‘Fuck,’ ‘shit,’ ‘damn’

Exploring the history behind the English language’s most commonly used swear words

‘Fuck,’ ‘shit,’ ‘damn’

Language is unquestionably one of the most beautiful gifts known to humanity.

Over time, there have been significant developments in the English language, including the evolution from Old English, to Shakespearean English, to what is now modern English.

‘Fuck,’ ‘shit,’ and ‘damn’ — sound familiar? In society today, there are certain words that are automatically deemed as inappropriate and rude to say — we call them swear words or profanity.

These are three of the most heard profanities in the English language, and when we hear them, we are quickly caught up in the intonation, implication, and context of the words.

At their core, these funny sounding words are simply letters jumbled together that are laden with baggage and history. Popular culture has even merged ‘fuck shit damn’ together, with Urban Dictionary defining the expression as, “Expressive phrase used when one four-letter swear word just isn’t enough.”

However, what do we know about the actual origins and history of these bad words? And the real question is: how did they come to be in the first place?

‘Fuck’

Out of all the English words that begin with the letter F, this is the only word that is commonly referred to as the F-word. It is a versatile word that can describe almost every emotion — pain, happiness, love, hate, and many more.

It can be used as a noun, verb, adjective, or adverb. A common myth about ‘fuck’ is that, it is an acronym for “Fornication Under Command of the King”: the population was so sparse that the king would order everyone to start having sex.

Supposedly, couples in the act would hang up a sign that said ‘F.U.C.K.’ Clearly, this story is false and has nothing to do with the actual origin. According to the Oxford English Dictionary, ‘fuck’ did not come into existence until the fifteenth century.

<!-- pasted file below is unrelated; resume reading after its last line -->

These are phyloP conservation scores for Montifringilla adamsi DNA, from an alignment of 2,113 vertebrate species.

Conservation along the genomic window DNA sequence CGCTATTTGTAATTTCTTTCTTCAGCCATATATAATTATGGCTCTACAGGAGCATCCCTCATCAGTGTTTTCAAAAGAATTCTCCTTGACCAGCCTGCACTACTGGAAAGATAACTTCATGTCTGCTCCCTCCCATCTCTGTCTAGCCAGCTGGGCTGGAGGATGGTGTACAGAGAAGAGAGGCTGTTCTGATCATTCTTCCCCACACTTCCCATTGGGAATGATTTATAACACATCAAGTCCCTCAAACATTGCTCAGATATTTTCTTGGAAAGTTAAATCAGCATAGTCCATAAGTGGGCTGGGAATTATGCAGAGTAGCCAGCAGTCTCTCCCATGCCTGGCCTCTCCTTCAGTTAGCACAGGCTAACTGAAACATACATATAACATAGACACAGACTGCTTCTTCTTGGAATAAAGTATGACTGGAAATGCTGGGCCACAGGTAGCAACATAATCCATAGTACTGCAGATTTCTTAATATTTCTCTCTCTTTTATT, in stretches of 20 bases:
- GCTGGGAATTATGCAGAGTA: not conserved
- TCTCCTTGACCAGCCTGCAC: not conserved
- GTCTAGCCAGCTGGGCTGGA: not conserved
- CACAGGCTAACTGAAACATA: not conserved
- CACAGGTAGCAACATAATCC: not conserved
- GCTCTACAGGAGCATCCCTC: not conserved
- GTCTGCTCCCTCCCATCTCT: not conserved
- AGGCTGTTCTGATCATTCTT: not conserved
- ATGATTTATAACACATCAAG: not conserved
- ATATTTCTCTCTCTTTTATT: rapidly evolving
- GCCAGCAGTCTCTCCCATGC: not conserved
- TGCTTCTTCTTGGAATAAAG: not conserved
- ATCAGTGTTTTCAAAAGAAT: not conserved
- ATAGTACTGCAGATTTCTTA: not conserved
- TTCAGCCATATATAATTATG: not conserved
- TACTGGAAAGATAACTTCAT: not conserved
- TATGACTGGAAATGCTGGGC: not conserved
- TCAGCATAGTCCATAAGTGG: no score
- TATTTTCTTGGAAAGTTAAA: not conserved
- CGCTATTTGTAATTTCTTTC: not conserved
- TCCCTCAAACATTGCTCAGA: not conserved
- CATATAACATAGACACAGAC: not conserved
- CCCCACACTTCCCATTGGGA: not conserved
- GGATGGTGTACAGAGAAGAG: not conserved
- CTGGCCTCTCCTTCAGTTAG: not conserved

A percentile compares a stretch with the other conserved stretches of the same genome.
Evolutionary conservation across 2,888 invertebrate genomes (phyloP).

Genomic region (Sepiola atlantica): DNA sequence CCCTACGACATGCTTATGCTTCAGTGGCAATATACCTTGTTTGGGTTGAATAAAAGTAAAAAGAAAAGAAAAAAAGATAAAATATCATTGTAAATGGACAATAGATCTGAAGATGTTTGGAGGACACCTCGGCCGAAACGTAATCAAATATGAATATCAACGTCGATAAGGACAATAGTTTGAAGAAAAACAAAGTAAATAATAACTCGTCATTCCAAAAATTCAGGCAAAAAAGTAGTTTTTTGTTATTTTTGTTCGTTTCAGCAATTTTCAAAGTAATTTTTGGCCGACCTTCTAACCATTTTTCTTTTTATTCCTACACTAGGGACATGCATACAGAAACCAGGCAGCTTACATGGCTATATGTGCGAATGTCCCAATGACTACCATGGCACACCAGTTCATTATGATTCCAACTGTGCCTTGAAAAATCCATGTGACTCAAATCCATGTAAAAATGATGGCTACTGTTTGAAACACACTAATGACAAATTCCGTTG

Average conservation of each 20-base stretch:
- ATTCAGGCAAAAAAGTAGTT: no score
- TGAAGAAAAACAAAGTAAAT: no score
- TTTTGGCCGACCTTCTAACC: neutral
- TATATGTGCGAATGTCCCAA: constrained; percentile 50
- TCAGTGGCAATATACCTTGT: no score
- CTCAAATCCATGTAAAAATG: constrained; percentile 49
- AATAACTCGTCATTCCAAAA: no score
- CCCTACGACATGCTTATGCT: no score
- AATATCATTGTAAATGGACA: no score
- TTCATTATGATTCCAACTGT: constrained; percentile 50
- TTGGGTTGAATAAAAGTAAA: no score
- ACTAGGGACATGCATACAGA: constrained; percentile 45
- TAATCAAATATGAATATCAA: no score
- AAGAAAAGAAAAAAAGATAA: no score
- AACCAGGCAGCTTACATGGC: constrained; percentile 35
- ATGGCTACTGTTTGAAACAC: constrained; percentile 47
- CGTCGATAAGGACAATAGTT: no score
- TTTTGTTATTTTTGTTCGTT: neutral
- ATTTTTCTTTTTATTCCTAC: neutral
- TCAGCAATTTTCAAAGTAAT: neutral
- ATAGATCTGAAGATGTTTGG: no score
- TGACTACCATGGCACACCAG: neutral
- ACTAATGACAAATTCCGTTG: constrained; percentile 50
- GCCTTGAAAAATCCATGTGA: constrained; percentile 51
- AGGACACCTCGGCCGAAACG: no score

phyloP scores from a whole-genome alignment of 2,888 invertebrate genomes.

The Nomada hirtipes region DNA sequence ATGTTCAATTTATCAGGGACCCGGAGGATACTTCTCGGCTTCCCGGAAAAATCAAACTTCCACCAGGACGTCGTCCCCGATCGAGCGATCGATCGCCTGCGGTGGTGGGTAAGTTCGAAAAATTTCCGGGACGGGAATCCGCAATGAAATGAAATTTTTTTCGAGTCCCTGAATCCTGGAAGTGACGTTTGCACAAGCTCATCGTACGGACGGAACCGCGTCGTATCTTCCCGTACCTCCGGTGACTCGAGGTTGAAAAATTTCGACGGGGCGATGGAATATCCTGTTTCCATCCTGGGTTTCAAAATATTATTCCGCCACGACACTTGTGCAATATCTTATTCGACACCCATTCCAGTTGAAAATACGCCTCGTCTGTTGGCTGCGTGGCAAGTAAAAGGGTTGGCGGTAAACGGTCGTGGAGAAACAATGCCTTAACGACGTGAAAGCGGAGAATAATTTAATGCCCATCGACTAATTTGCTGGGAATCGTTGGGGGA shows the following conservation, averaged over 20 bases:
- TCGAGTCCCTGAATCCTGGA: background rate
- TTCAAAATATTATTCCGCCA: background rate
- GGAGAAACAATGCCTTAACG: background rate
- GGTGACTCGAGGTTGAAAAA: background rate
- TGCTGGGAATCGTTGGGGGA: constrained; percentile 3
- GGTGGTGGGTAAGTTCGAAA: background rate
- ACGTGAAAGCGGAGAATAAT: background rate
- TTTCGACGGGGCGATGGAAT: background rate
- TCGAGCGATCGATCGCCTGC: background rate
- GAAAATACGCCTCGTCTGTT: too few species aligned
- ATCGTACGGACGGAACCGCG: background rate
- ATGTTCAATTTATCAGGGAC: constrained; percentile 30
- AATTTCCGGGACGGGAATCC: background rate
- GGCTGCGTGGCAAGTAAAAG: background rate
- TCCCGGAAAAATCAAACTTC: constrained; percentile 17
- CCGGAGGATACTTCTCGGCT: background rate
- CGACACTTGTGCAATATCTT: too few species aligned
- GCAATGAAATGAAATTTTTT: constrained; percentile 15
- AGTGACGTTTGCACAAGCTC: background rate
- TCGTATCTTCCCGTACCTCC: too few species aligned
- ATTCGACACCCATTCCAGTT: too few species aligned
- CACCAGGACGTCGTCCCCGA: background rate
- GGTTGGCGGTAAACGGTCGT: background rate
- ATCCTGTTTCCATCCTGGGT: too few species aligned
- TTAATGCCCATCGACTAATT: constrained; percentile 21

‘Fuck,’ possibly derived from the German word ‘ficken,’ meant “to strike” in early contexts, and it frequently appeared as part of surnames with the literal meaning of hitting, rather than having any sexual connotations to it.

As time went on, ‘fuck’ took on a very different meaning. William Dunbar, a Scottish poet, wrote about a man sexually lusting for woman. Dunbar wrote: “By his feirris he would have fukkit,” suggesting the man’s desire to have sex with the woman.

Since then, ‘fuck’ has been gradually associated with sex, and over time, mass media has outright deemed this word to be inappropriate, rude, and offensive.

‘Shit’

Similar to ‘fuck,’ ‘shit’ can also be traced back in history.

Originally, it had a technical purpose, referring specifically to diarrhea in cattle. Essentially, ‘shit’ would be used in many words that had connections to cattle.

However, as time went on, it started to have more meanings than simply diarrhea in cattle; it is now associated with all kinds of feces and often used by people to replace ‘things’ or ‘stuff.’

‘Shit’ has developed from being a technical term to socially unacceptable vocabulary. The same poet who first committed to ‘fuck,’ Dunbar also wrote “schit but wit” in order to refer to an annoying person.

Ultimately, ‘shit’ would be used to describe trash or worthless things. Nowadays, not only can ‘shit’ be used to degrade others, but it can also ironically be used to mean the best if accompanied by ‘the.’ For example, saying something is ‘the shit’ suggests that one had a great time.

‘Damn’

Finally, ‘damn.’ The least offensive of the three ‘core’ swear words.

The origin of ‘damn’ goes back to the Old French word ‘damner,’ which means to condemn. This word was first adopted into the English language around the fourteenth century and would often be found in religious contexts; for instance, damnation referred to God’s punishment.

However, starting from the seventeenth to eighteenth century, ‘damn’ began to be used as a profanity in the context of ‘I don’t care’: ‘I don’t give a damn.’

Although it may not seem like ‘damn’ is the kind of swear word that would be taken seriously now, it was actually considered a serious profanity back in the 1700s up until about 1930; society at the time actively avoided this word because it was considered impolite and indecent.

A large portion of today’s generation rely on swearing in order to boost their self-esteem and ego. Effectively, swear words do have some sort of magical power over us — we learn and pick them up from others when we are young, even though they are taboo.

Then, as we grow older, swearing ultimately becomes a tool to emphasize points and heighten emotions. After all, what’s the first thing you typically say after you’ve stubbed your toe?

Learning the etymology of profanity, which a good amount of people are already attached to, definitely elevates one’s linguistical knowledge. And if you don’t fancy delving into the Oxford English Dictionary, I am confident that Urban Dictionary will amuse and educate you on the slightly more ‘expressive’ words that pop up in our vocabulary.